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Van Life Road Trip | Badlands, Mount Rushmore, Black Hills, Grand Teton, Yellowstone, Bighorn | Suitcasey

I admit it. I’ve been swept up in the #VanLife fantasy. You’ve probably seen the aesthetically pleasing photos on Instagram but I wanted to know what it would really be like. So my boyfriend Glenn and I rented a camper van for a 10-day long road trip out west over Independence Day. I had never been anywhere in between Minnesota and Las Vegas and what better way to see it than from the road!

We found a company specializing in custom-built vans right here in Minneapolis and went for it. Pre-booking most of our campsites, we had a rough idea of what we wanted to see along the way but we also wanted to keep things fluid and take detours whenever we felt like it. Most of the time we were without cell service anyway so winging it was the only option.

It’s taken me quite a while to pull together this post because we experienced SO MUCH on this trip. It’ll be impossible to share every detail and this is already going to be a long one, so let’s get into it!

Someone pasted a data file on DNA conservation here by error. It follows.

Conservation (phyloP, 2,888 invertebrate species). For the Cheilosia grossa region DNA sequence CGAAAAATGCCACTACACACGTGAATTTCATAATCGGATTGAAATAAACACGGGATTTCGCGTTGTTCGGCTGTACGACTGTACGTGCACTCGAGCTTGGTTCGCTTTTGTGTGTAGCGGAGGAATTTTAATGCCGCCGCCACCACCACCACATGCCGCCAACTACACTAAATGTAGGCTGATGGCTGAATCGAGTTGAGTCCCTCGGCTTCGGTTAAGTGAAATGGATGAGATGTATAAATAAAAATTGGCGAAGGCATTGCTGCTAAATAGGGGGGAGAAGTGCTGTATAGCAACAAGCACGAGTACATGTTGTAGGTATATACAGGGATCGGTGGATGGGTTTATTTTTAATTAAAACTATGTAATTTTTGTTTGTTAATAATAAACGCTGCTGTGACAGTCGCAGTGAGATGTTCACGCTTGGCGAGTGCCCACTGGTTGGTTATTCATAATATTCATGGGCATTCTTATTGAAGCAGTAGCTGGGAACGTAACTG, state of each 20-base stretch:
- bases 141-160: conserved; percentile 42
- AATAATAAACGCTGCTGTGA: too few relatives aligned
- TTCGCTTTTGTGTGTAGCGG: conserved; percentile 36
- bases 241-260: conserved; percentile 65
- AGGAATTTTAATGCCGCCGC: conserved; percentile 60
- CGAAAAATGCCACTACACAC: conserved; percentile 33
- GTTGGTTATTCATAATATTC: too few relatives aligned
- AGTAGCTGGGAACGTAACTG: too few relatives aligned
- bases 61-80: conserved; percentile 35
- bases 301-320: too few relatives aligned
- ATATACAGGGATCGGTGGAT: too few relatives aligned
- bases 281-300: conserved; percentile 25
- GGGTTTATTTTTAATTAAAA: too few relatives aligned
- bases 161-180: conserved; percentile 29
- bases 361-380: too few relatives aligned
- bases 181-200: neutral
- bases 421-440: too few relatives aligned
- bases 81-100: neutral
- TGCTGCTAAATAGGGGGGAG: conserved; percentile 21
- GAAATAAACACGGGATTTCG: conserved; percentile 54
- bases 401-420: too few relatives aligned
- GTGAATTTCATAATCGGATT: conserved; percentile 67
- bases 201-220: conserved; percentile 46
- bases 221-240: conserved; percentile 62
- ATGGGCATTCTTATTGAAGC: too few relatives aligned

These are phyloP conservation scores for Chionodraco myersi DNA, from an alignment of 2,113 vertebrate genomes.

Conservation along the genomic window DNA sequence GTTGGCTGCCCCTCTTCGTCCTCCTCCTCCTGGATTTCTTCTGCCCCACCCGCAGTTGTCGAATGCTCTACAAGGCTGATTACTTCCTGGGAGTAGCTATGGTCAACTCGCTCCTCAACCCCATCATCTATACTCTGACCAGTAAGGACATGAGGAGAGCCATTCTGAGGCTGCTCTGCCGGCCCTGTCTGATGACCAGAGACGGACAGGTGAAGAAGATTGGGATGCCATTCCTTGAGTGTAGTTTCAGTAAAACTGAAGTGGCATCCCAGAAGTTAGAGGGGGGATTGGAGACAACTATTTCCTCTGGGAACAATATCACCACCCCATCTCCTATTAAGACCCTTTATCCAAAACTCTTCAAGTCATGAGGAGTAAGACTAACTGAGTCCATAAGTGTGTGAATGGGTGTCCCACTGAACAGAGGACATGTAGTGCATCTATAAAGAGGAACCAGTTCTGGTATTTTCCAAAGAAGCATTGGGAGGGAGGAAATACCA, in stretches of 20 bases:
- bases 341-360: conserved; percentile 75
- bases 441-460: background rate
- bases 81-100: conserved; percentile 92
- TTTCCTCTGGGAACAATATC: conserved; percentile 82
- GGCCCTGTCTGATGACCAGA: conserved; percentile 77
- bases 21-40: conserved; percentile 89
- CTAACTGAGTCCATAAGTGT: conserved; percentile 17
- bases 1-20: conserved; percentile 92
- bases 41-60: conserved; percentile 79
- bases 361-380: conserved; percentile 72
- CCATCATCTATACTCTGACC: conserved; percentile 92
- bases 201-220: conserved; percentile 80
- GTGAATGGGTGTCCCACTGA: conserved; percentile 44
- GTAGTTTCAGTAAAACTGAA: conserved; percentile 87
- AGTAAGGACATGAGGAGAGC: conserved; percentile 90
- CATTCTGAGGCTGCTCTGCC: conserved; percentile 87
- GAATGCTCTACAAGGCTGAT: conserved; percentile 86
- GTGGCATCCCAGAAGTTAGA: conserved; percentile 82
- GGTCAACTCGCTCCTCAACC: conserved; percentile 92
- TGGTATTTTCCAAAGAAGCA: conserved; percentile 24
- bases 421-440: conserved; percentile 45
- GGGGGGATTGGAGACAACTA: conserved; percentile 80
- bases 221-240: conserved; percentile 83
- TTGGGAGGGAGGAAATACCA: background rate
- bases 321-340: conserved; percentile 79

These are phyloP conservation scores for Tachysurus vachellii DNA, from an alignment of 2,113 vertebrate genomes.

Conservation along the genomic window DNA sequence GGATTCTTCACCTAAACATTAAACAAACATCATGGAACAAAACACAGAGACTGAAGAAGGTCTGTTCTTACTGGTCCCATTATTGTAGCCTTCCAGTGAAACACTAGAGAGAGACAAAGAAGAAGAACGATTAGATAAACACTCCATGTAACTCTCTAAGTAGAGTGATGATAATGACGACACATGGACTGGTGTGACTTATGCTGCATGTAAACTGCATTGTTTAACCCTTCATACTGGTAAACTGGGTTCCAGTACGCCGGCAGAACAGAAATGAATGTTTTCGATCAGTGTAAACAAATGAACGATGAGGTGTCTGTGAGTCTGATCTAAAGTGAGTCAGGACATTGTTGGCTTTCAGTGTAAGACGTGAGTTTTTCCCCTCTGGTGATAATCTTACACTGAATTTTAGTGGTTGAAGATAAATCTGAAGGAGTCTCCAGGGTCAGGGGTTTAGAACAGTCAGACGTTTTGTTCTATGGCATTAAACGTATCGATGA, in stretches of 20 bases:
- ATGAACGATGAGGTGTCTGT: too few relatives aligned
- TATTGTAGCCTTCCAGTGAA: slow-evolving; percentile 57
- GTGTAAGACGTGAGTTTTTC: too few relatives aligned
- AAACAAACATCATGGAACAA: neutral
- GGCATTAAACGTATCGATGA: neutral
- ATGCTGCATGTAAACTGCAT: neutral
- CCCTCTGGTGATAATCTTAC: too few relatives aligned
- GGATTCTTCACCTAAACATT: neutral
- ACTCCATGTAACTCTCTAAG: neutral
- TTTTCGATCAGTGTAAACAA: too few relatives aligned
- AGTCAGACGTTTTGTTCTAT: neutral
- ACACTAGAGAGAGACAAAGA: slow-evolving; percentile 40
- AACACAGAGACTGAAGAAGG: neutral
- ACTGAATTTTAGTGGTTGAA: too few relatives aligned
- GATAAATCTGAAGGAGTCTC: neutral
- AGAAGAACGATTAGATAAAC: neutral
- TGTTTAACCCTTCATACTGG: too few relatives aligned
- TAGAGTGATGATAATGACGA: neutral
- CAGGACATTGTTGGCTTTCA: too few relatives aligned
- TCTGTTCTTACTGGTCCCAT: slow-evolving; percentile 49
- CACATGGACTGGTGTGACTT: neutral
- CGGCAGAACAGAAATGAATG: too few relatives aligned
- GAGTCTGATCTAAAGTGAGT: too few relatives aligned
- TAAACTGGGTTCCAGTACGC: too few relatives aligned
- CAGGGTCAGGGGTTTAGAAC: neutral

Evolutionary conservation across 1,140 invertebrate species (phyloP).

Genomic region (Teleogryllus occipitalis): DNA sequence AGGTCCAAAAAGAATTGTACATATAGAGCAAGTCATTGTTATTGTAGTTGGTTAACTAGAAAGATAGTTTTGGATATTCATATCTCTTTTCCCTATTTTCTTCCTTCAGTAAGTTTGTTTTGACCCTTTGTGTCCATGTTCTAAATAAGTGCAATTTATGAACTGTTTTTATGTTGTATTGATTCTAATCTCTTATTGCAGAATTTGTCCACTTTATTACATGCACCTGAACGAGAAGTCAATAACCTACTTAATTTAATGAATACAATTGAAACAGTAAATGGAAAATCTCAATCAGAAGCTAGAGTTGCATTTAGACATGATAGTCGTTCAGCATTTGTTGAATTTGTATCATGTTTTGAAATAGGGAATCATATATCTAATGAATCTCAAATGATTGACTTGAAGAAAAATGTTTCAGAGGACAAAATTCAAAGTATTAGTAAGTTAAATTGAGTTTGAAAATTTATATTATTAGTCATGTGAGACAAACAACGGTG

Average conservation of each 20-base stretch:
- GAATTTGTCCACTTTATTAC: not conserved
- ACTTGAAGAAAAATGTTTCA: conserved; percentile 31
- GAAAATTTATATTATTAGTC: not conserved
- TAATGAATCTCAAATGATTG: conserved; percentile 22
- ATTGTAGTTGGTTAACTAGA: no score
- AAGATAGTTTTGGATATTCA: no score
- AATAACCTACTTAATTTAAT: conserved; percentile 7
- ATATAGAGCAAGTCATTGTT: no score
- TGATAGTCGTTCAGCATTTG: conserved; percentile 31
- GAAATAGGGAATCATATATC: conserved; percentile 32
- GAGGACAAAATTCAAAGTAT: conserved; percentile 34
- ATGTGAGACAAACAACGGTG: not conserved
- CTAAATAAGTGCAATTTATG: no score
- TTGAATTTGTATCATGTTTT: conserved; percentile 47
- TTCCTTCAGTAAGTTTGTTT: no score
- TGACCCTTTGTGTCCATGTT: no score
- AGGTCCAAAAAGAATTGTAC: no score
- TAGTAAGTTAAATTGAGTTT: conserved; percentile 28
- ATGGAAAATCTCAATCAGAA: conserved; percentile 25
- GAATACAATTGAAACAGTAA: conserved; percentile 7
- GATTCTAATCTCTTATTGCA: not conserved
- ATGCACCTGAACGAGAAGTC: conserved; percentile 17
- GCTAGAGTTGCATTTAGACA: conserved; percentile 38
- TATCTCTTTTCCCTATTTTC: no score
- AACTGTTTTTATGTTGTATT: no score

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Day 1: Minneapolis to Sioux Falls

We picked up our converted Ford Transit with a full size bed that took up the entire back end. There was slide out storage underneath the bed that was accessible from the rear and side doors. One of my favorite features was the built-in fan that ran on a separate battery from the van. We were able to leave the fan on and crack the windows to create circulation whenever we needed to leave my dog Audi or while we slept at night.

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We started the trip by driving 4 hours from Minneapolis to just passed Sioux Falls, South Dakota. We arrived at Lake Vermillion Recreation Area as it was getting dark so we couldn’t really see much but we woke up to an incredible view of the lake. It was a very nice campground and most of the camp sites on the east side of the park are steps from the water.

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Day 2: Corn Palace to Badlands National Park

We reluctantly left our lovely spot by Lake Vermillion and continued to drive. Stopping in Mitchell, South Dakota to see the “World’s Only Corn Palace” and then continuing on to Badlands National Park passing roughly ten thousand Wall Drug billboards along the way.

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In the Badlands, we had booked a primitive campsite within Cedar Pass Campground but the spot was completely flooded. Thankfully, the camp host told us to head over to the group camping area. It was so nice of them to offer us an alternative spot and the best part was that we were the only ones in the group site 99% of the time.

That evening we rushed to reach Pinnacles Overlook in time for sunset. It was incredible albeit a little crowded for my liking but we were able to spot some bighorn sheep as they made their ascent to the tops of the hills for the night.